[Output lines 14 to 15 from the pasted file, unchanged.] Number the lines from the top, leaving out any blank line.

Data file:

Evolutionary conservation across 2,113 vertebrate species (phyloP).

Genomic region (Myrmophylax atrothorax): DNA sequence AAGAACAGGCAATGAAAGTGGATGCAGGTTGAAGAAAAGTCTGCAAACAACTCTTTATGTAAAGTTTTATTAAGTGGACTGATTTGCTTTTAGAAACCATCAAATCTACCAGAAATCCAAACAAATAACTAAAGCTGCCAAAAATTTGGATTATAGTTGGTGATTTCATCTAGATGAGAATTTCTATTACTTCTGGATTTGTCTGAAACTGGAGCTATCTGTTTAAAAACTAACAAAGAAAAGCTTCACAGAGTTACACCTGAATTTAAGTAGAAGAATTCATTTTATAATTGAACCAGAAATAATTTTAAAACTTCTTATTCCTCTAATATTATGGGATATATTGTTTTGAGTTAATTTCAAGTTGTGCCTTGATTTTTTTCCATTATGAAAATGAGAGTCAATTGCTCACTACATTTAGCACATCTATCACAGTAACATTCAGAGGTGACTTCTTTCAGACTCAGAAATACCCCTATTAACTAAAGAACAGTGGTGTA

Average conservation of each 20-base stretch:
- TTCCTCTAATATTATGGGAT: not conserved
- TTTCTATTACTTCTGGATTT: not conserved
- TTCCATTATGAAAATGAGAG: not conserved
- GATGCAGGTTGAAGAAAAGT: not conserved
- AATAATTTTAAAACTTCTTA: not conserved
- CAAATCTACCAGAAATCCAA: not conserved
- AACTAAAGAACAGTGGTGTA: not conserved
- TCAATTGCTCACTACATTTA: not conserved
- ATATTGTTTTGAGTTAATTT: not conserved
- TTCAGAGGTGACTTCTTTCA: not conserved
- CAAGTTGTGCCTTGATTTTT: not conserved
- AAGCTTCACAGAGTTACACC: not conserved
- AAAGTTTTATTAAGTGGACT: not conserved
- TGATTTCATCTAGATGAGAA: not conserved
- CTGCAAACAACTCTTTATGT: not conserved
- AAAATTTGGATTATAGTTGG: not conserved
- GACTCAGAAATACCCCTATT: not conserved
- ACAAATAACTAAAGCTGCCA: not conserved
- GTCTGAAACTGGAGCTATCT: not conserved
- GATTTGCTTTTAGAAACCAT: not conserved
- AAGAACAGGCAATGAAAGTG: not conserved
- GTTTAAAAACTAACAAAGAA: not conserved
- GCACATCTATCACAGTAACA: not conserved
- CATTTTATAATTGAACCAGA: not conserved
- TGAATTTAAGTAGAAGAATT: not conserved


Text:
- CAAGTTGTGCCTTGATTTTT: not conserved
- AAGCTTCACAGAGTTACACC: not conserved